Most victims of sexual harassment never come forward. Yet, many who do call attention to the treatment they receive while at work in Delaware or other parts of the United States wind up facing additional hardships after doing so. Research shows that many victims of workplace sexual harassment go on to have their employers fire or retaliate against them after coming forward about the harassment.
According to Mercury News, a study of 46,000 sexual harassment complaints lodged with the U.S. Equal Employment Opportunity Commission shows that more than 60% of complainants wind up facing termination, retaliation or both after making their claims.
Sexual harassment claims and termination
While an estimated 5 million men and women face sexual harassment on the job each year, 99.8% of them never make a formal complaint about it. However, of those that do make formal complaints, 64% went on to lose their positions within one year of doing so.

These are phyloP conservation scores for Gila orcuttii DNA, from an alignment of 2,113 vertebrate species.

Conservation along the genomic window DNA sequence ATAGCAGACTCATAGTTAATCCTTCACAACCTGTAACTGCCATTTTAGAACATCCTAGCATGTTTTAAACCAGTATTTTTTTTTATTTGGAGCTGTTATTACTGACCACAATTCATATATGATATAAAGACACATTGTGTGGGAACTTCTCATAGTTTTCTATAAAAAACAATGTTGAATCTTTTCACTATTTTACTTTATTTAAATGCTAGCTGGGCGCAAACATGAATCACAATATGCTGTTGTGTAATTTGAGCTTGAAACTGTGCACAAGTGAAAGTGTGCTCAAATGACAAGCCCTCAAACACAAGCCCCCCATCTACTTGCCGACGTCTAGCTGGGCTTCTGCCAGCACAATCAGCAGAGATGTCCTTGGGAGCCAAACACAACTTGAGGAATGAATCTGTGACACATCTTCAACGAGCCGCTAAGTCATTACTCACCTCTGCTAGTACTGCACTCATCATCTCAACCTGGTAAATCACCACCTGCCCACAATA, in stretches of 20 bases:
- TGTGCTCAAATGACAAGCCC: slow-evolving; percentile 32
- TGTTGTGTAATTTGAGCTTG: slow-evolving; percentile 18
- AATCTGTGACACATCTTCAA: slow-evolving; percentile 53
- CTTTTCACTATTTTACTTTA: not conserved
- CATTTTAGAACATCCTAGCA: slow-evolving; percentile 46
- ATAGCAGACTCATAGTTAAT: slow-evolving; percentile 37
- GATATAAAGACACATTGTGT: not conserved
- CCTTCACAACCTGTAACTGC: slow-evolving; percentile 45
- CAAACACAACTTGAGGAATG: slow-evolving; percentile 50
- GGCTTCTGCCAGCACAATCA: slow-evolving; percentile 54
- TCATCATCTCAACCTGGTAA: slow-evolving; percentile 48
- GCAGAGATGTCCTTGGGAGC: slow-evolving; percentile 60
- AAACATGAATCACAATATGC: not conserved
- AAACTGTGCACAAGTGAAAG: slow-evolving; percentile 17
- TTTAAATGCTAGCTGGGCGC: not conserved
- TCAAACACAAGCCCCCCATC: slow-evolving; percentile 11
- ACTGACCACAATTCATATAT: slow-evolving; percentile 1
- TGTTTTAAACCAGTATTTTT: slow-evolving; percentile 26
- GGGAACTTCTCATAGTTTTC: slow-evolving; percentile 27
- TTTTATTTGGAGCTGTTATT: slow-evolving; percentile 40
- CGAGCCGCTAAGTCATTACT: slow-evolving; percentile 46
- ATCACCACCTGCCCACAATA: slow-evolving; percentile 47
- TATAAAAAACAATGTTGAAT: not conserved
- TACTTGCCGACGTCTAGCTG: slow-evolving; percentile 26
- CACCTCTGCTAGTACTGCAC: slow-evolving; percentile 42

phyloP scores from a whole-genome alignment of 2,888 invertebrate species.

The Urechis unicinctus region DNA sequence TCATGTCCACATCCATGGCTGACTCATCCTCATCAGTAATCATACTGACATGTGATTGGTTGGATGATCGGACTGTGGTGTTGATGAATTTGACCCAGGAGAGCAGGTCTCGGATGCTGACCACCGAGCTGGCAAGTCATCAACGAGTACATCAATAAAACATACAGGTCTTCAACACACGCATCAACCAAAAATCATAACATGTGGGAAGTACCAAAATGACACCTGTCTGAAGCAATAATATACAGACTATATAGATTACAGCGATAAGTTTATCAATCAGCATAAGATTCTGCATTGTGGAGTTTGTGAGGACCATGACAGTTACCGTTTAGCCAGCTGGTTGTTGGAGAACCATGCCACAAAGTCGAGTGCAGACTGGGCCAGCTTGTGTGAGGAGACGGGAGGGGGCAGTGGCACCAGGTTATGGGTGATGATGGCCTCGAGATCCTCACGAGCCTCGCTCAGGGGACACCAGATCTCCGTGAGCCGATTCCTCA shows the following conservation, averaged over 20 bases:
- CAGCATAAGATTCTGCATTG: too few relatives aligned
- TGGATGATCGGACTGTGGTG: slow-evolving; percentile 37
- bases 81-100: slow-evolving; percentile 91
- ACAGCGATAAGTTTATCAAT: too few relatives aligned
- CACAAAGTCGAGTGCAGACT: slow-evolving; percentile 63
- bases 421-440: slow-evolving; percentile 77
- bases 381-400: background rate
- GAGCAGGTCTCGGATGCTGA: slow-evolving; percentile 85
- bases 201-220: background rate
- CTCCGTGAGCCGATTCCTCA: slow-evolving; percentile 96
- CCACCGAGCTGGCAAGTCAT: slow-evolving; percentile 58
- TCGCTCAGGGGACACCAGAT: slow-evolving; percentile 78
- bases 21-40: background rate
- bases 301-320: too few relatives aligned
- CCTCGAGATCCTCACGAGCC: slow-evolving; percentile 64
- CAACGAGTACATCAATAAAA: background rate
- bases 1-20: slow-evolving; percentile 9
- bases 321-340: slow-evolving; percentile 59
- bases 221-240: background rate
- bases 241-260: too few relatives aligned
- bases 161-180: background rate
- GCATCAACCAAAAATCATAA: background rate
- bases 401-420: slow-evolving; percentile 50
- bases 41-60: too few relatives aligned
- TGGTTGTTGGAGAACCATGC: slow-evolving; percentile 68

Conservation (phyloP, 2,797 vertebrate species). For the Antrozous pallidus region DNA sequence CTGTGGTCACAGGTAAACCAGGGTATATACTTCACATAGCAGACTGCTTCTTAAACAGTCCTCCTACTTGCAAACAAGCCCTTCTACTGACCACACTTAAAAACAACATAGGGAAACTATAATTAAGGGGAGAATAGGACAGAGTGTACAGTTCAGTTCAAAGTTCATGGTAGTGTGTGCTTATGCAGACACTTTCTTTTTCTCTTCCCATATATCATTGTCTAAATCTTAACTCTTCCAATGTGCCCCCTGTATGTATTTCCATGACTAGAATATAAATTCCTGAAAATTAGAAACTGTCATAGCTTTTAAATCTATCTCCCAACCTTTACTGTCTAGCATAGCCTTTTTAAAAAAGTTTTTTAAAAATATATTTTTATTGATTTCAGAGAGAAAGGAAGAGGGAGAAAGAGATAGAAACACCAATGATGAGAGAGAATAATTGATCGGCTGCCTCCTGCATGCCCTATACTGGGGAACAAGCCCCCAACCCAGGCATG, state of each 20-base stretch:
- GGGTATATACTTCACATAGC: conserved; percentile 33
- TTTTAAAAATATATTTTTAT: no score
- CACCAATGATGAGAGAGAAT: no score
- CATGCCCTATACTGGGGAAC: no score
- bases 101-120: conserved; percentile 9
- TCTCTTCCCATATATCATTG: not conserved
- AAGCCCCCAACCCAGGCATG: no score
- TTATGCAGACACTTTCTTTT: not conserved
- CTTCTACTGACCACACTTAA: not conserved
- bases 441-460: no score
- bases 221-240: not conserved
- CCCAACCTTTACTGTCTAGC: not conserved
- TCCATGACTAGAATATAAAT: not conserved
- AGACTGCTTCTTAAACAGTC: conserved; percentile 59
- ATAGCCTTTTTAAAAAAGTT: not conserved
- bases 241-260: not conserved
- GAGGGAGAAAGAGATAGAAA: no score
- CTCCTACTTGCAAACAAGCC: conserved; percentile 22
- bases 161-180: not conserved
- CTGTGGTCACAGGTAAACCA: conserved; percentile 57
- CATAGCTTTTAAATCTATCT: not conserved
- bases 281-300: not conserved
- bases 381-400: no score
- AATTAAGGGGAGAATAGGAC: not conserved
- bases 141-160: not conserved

Sexual harassment claims and retaliation
Sexual harassment victims are statistically even more likely to experience some sort of retaliation after making claims about the treatment they receive at work. Study results show that 68% of workplace sexual harassment victims face some type of retaliatory behavior at work after filing complaints. Retaliatory actions might include anything from a demotion or a failure to hire to a pay cut to threats.
The study described herein took place before the rise of the #MeToo movement, which may have encouraged more sexual harassment victims to come forward. Whether the #MeToo movement has an effect on the number of sexual harassment victims facing termination or retaliation is not yet evident.